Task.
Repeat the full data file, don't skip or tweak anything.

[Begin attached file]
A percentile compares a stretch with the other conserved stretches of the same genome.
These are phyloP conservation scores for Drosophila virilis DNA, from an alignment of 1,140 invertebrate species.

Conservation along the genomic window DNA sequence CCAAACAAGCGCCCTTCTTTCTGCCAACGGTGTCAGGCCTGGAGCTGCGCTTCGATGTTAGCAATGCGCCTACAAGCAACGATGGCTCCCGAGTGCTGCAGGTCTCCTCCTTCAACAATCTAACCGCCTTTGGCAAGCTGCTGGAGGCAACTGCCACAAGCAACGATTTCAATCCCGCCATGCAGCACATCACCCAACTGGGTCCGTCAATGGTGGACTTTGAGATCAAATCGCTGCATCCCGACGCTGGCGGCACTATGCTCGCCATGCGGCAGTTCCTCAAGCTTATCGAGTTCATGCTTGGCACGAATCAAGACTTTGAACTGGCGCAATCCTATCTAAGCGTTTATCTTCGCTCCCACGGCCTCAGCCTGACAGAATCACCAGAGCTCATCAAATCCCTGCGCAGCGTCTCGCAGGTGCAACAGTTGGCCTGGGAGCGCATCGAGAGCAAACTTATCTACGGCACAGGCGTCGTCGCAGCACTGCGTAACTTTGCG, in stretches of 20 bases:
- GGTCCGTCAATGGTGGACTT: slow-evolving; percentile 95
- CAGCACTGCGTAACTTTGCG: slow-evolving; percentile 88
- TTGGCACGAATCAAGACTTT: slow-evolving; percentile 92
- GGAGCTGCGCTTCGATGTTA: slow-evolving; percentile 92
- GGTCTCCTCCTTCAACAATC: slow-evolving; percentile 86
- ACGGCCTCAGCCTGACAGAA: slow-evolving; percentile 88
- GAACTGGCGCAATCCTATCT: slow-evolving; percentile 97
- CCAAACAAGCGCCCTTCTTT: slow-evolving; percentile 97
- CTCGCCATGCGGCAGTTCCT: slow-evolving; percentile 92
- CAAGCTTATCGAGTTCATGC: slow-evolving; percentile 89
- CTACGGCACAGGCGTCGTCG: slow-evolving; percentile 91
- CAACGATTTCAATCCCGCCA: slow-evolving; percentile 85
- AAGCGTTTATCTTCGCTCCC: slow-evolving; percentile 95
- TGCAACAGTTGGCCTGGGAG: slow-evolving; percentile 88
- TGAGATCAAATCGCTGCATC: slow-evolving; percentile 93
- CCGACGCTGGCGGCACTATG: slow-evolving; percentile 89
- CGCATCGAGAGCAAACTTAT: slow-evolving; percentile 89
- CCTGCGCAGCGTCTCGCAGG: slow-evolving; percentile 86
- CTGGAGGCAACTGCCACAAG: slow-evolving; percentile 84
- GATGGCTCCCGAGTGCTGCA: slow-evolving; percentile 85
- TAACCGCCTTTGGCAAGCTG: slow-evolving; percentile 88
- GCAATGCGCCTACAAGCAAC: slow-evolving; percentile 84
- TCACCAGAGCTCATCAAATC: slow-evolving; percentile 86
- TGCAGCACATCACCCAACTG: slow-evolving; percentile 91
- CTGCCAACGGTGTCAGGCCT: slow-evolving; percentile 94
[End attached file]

A percentile compares a stretch with the other conserved stretches of the same genome.
These are phyloP conservation scores for Drosophila virilis DNA, from an alignment of 1,140 invertebrate species.

Conservation along the genomic window DNA sequence CCAAACAAGCGCCCTTCTTTCTGCCAACGGTGTCAGGCCTGGAGCTGCGCTTCGATGTTAGCAATGCGCCTACAAGCAACGATGGCTCCCGAGTGCTGCAGGTCTCCTCCTTCAACAATCTAACCGCCTTTGGCAAGCTGCTGGAGGCAACTGCCACAAGCAACGATTTCAATCCCGCCATGCAGCACATCACCCAACTGGGTCCGTCAATGGTGGACTTTGAGATCAAATCGCTGCATCCCGACGCTGGCGGCACTATGCTCGCCATGCGGCAGTTCCTCAAGCTTATCGAGTTCATGCTTGGCACGAATCAAGACTTTGAACTGGCGCAATCCTATCTAAGCGTTTATCTTCGCTCCCACGGCCTCAGCCTGACAGAATCACCAGAGCTCATCAAATCCCTGCGCAGCGTCTCGCAGGTGCAACAGTTGGCCTGGGAGCGCATCGAGAGCAAACTTATCTACGGCACAGGCGTCGTCGCAGCACTGCGTAACTTTGCG, in stretches of 20 bases:
- GGTCCGTCAATGGTGGACTT: slow-evolving; percentile 95
- CAGCACTGCGTAACTTTGCG: slow-evolving; percentile 88
- TTGGCACGAATCAAGACTTT: slow-evolving; percentile 92
- GGAGCTGCGCTTCGATGTTA: slow-evolving; percentile 92
- GGTCTCCTCCTTCAACAATC: slow-evolving; percentile 86
- ACGGCCTCAGCCTGACAGAA: slow-evolving; percentile 88
- GAACTGGCGCAATCCTATCT: slow-evolving; percentile 97
- CCAAACAAGCGCCCTTCTTT: slow-evolving; percentile 97
- CTCGCCATGCGGCAGTTCCT: slow-evolving; percentile 92
- CAAGCTTATCGAGTTCATGC: slow-evolving; percentile 89
- CTACGGCACAGGCGTCGTCG: slow-evolving; percentile 91
- CAACGATTTCAATCCCGCCA: slow-evolving; percentile 85
- AAGCGTTTATCTTCGCTCCC: slow-evolving; percentile 95
- TGCAACAGTTGGCCTGGGAG: slow-evolving; percentile 88
- TGAGATCAAATCGCTGCATC: slow-evolving; percentile 93
- CCGACGCTGGCGGCACTATG: slow-evolving; percentile 89
- CGCATCGAGAGCAAACTTAT: slow-evolving; percentile 89
- CCTGCGCAGCGTCTCGCAGG: slow-evolving; percentile 86
- CTGGAGGCAACTGCCACAAG: slow-evolving; percentile 84
- GATGGCTCCCGAGTGCTGCA: slow-evolving; percentile 85
- TAACCGCCTTTGGCAAGCTG: slow-evolving; percentile 88
- GCAATGCGCCTACAAGCAAC: slow-evolving; percentile 84
- TCACCAGAGCTCATCAAATC: slow-evolving; percentile 86
- TGCAGCACATCACCCAACTG: slow-evolving; percentile 91
- CTGCCAACGGTGTCAGGCCT: slow-evolving; percentile 94